1. "Open?"

    16 April 2011

    The other day I'd gotten sufficiently comfortable with my cellphone (an HTC Hero) to take the next step and root it (which is to say, I used the z4root exploit to get admin privileges). I mentioned it in passing to Lyssa last night and she made an observation that caught me off guard: "If you had to jailbreak your phone," she said, "how can you call Android 'open'?"

    How indeed.

    Let's set up an example. The Android OS is based on the open source Linux kernel as well as a suite of applications and systemware different from those of your …

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  2. Project Byzantium: Development Sprint #2.

    14 April 2011

    During the last weekend of March in 2011, a few dedicated hackers met at HacDC for the second development sprint of Project Byzantium. Our goal this time was to improvise devices by which gateway nodes of two mesh networks could relay traffic beyond the range of wi-fi to solve the mesh density problem (not enough nodes covering enough ground for complete connectivity). We had a couple of ideas for making a serial link between two mesh nodes that would act as network gateways on each mesh to forward traffic. Traditionally, the easiest way of linking two different systems was over …

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  3. Mythic Faire 2011.

    20 March 2011

    While few people will admit to it, just about everyone I've ever met seems to hold one sort of myth or another close to their hearts. Some are die-hard fans of Buffy the Vampire Slayer and decorate their homes with memorabelia from the show. Others have the full set of (kind of crappy) Babylon-5 action figures in the packaging, and have a habit of asking people what they want. Some find their muse in fantasy rather than science fiction, and are known to dress as medusae, sprites, dryads, or Sidhe nobles at festivals for fun. Steampunk has brought a whole …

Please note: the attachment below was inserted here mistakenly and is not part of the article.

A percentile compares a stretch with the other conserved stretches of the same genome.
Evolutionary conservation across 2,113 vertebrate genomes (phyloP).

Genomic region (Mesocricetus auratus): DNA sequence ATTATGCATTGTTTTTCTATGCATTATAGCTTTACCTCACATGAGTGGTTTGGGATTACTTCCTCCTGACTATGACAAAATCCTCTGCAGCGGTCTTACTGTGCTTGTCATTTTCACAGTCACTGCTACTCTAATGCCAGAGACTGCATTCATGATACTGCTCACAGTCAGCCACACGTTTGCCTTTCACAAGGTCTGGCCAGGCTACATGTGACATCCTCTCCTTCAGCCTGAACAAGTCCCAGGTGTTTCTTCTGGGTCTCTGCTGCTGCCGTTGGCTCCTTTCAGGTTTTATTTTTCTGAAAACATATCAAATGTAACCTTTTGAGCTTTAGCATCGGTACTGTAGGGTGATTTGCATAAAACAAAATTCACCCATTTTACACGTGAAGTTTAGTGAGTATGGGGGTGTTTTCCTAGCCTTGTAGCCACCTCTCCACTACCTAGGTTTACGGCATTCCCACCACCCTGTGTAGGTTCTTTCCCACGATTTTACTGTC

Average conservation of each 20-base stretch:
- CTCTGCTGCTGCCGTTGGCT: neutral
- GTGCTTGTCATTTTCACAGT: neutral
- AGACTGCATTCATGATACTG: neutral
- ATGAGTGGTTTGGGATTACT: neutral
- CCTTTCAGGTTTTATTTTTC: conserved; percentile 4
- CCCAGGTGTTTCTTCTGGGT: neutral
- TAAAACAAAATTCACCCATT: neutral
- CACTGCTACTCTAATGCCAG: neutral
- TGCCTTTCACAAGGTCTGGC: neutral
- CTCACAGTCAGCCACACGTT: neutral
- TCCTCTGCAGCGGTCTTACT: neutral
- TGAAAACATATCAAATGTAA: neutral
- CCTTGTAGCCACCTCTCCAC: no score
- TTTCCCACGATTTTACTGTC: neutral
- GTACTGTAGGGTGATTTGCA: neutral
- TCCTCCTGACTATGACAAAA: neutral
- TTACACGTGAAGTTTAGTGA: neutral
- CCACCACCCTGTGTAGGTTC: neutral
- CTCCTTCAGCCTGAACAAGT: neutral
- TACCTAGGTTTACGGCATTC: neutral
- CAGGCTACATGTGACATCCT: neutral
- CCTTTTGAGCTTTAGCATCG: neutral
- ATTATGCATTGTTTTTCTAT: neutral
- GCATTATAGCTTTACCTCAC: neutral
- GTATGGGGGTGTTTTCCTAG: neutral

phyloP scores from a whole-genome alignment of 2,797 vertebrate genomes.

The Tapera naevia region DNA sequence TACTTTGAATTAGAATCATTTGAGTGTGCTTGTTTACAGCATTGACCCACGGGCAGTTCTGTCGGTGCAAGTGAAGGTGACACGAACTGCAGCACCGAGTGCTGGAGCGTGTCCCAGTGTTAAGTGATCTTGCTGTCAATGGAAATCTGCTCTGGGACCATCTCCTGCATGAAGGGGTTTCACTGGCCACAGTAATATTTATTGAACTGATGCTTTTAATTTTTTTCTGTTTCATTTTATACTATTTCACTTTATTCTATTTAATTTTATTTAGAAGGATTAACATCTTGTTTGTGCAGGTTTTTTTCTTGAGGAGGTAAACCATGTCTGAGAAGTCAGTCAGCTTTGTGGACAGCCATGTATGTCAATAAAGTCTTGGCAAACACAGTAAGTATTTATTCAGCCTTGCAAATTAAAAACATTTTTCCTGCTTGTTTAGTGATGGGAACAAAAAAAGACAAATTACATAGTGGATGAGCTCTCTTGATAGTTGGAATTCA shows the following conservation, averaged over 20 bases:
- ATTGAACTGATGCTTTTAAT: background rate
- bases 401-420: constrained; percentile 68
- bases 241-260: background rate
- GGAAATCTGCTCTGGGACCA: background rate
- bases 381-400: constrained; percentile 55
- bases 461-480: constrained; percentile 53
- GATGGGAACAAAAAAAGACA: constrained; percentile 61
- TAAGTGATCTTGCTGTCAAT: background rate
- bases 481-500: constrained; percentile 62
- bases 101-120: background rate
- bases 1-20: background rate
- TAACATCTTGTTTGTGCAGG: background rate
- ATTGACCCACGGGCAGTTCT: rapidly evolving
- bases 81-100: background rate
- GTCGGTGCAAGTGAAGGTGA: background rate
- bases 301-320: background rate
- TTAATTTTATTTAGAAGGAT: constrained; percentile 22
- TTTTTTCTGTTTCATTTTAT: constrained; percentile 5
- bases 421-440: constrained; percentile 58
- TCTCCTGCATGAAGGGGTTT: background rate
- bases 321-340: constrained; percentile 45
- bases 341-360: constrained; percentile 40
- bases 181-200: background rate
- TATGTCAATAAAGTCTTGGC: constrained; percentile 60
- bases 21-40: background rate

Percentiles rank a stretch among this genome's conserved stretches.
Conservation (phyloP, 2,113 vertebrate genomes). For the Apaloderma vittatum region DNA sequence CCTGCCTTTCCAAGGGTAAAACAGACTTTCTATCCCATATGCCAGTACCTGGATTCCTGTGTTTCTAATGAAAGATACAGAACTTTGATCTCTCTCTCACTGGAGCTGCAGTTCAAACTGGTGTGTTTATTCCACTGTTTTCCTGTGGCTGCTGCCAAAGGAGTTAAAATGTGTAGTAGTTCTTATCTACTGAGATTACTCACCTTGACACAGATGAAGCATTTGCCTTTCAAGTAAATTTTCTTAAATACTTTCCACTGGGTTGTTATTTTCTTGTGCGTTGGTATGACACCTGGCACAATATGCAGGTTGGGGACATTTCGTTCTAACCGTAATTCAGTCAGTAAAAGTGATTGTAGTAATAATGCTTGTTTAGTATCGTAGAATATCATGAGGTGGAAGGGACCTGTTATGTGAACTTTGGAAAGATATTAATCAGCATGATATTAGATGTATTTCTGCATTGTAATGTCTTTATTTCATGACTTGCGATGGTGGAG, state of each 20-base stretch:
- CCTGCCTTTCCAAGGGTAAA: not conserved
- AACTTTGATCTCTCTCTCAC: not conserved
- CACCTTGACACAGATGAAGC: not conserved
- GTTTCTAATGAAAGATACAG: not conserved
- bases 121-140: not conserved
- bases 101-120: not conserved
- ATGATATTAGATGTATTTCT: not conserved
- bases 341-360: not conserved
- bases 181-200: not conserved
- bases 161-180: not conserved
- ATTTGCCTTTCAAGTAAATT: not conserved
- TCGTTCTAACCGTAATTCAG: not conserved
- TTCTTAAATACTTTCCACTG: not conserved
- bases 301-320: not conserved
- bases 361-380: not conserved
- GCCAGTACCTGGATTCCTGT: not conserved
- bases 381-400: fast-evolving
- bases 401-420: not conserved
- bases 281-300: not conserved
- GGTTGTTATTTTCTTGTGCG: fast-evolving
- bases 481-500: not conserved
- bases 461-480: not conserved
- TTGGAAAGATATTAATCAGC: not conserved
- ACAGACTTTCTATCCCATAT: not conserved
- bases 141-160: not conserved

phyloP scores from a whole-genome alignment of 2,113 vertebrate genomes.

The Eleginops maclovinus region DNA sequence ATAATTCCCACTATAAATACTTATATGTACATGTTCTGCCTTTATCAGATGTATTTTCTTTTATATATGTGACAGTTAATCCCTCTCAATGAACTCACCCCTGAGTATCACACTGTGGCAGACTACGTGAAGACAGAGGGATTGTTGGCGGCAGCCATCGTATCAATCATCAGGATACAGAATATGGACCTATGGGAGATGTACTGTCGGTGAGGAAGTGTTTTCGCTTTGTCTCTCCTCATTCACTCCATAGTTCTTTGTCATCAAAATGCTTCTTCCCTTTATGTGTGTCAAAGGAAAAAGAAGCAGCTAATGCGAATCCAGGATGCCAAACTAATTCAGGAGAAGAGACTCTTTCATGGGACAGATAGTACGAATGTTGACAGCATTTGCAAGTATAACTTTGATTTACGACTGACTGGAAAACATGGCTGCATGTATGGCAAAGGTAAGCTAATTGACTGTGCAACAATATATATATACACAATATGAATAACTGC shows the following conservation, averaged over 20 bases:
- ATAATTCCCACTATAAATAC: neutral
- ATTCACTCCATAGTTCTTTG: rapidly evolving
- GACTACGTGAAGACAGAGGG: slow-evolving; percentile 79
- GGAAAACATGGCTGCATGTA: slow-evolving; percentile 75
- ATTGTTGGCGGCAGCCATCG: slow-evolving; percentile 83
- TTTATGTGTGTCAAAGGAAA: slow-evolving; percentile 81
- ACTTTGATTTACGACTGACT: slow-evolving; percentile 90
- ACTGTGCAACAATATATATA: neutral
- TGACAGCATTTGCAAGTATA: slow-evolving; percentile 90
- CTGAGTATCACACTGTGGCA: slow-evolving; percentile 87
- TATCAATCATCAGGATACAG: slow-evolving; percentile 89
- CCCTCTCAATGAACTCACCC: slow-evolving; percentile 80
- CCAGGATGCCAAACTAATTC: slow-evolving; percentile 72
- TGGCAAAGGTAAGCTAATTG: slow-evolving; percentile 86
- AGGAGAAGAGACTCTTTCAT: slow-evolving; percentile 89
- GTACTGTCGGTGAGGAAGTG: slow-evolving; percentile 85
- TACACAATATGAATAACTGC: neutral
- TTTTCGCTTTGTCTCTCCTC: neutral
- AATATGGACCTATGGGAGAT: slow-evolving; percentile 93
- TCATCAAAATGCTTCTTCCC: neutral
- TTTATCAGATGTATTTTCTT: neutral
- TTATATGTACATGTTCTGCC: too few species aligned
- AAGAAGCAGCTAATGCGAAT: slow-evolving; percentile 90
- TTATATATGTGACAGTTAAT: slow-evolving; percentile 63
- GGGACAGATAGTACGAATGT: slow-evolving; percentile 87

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  4. I've been choc-rickrolled!

    17 March 2011

    As a late birthday gift, AJ (who flew into DC last night) gave me a gimmicked chocolate bar that rickrolled me the moment I tore the wrapper open. If you look carefully you can see a speaker glued to the foil. The circuitry consists of a solid-state audio chip that can record a few minutes of sound, the necessary driving circuitry for the recording chip, and a miniature amplifier that boosts the recording to audible levels. A cleverly placed nonconductive tab was pulled out of position when the wrapper was peeled back, closing the circuit and dropping the bomb on …

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  5. Photographs from Chinese New Year 2011.

    16 March 2011

    I didn't get a chance to post about it at the time, but Lyssa, Keely, and I went to Washington, DC's Chinese New Year Celebration downtown. Once again, I went in cold because I was curious about the experience, mostly because barely-remembered memories of television shows about Chinese New Years from my childhood aren't really anything to go on. I knew in some hazy fashion that fireworks were involved, but I hadn't realized that they'd be unrolling gigantic strings of firecrackers - Black Cats, we used to call them. Specifically, they were strings that, when coiled up, were about three feet …

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  6. Project Byzantium: Sprint #1.

    15 March 2011

    EDITED: 20110318 @ 0955 EST5EDT. See end of article.

    A few weekends ago at HacDC a small team of highly skilled hackers gathered to work on practical solutions to a problem which has risen its ugly head time and again in the past few months: a lack of connectivity. Most of the time, when your DSL line goes dead for a couple of hours it's no big deal. If your phone service is tied into DSL (e.g., you're a voice-over-IP customer or the line is physically damaged) it's a bit more of a problem if you don't have an alternate …

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